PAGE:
Woman hospitalised after eating ALDI chocolate is BULLIED by trolls
Just days after leaving hospital she's had to face this...
By Frances Sheen
April 29 2019
The young woman hospitalised after eating 'misleading' chocolate says she has been attacked by vicious trolls, but that won't deter her from raising awareness on the dangers of mis-labelling.
Kaley Drummond spent Easter Sunday in intensive care after eating chocolate labelled 'Dairy Fine' from Aldi.
Kaley is severely allergic to milk and nuts, and went into anaphylactic shock after eating an ALDI Easter Chocolate Bunny, thinking it was Dairy Free. She needed multiple doses of adrenaline to open her airways, and save her life.
She says she read the words on the wrapper of an Easter bunny as 'dairy free' since the foil was crumpled and the cursive font was hard to read.
But after her story hit the headlines, her email inbox was flooded with "hateful and nasty comments" with many accusing her of not taking her allergies seriously.
"The people who know me personally know how careful I am with my allergies," she told 7NEWS.com.au.
"I find it very interesting that people are attacking someone who made an honest and easy mistake that could’ve cost me or someone else their life.
"But I'm also glad it was me who copped the backlash because I'm strong enough to brush it off."
While Kaley isn't blaming ALDI for the mistake, she is keen to make sure that packaging and labels are easily read by shoppers like her.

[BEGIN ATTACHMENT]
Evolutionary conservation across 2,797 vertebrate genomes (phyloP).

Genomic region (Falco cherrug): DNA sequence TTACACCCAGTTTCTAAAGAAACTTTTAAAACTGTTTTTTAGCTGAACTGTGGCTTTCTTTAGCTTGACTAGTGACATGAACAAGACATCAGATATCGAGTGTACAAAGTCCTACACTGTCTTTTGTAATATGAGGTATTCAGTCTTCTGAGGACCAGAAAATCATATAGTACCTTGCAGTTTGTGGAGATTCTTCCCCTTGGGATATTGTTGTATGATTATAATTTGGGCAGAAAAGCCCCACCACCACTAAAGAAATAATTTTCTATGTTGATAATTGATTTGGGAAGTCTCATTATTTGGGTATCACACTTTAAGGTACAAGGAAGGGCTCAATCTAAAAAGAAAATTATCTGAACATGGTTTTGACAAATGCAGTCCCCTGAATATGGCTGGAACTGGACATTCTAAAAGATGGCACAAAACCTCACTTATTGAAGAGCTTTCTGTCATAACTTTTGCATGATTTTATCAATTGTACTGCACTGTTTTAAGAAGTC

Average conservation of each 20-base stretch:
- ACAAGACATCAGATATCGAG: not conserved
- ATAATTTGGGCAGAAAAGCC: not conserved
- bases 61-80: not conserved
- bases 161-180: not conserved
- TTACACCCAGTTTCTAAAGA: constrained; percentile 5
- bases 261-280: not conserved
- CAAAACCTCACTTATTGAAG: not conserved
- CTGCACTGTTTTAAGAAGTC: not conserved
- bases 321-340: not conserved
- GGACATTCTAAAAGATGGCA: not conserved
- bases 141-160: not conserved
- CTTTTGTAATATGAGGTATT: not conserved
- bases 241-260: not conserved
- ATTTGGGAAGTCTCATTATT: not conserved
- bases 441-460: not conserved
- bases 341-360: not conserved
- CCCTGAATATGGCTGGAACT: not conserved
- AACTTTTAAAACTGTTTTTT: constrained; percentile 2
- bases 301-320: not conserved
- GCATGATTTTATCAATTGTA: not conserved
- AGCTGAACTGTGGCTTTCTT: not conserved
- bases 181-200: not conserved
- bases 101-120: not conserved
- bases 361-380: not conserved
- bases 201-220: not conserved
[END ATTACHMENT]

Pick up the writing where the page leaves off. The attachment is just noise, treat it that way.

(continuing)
"I want it to be clear that I’m not blaming Aldi for my mistake, but I do believe the packaging was easily mistaken," she said.
She says she contacted the supermarket giant and they had previously said they would be reported to the health safety authority once it was brought to their attention officially by Kaley.
Kaley revealed she was also contacted by the mum of a little girl who died last year after an anaphylactic shock after she ate a cookie.
Isabel Marrero died when she ate a Cadbury choc chip cookie last March, given to her by her mother Helen.
Helen says her family's regular brand of egg-free biscuits were on the shelf next to those containing the allergen.
Kaley said Helen had reached out to her in support, and she was touched by the words of kindness.
"She also said she believes change will happen in time as long as what’s happened has been voiced.
"She told me 'be thankful you're still here' and to rest up," Kaley told 7NEWS.com.au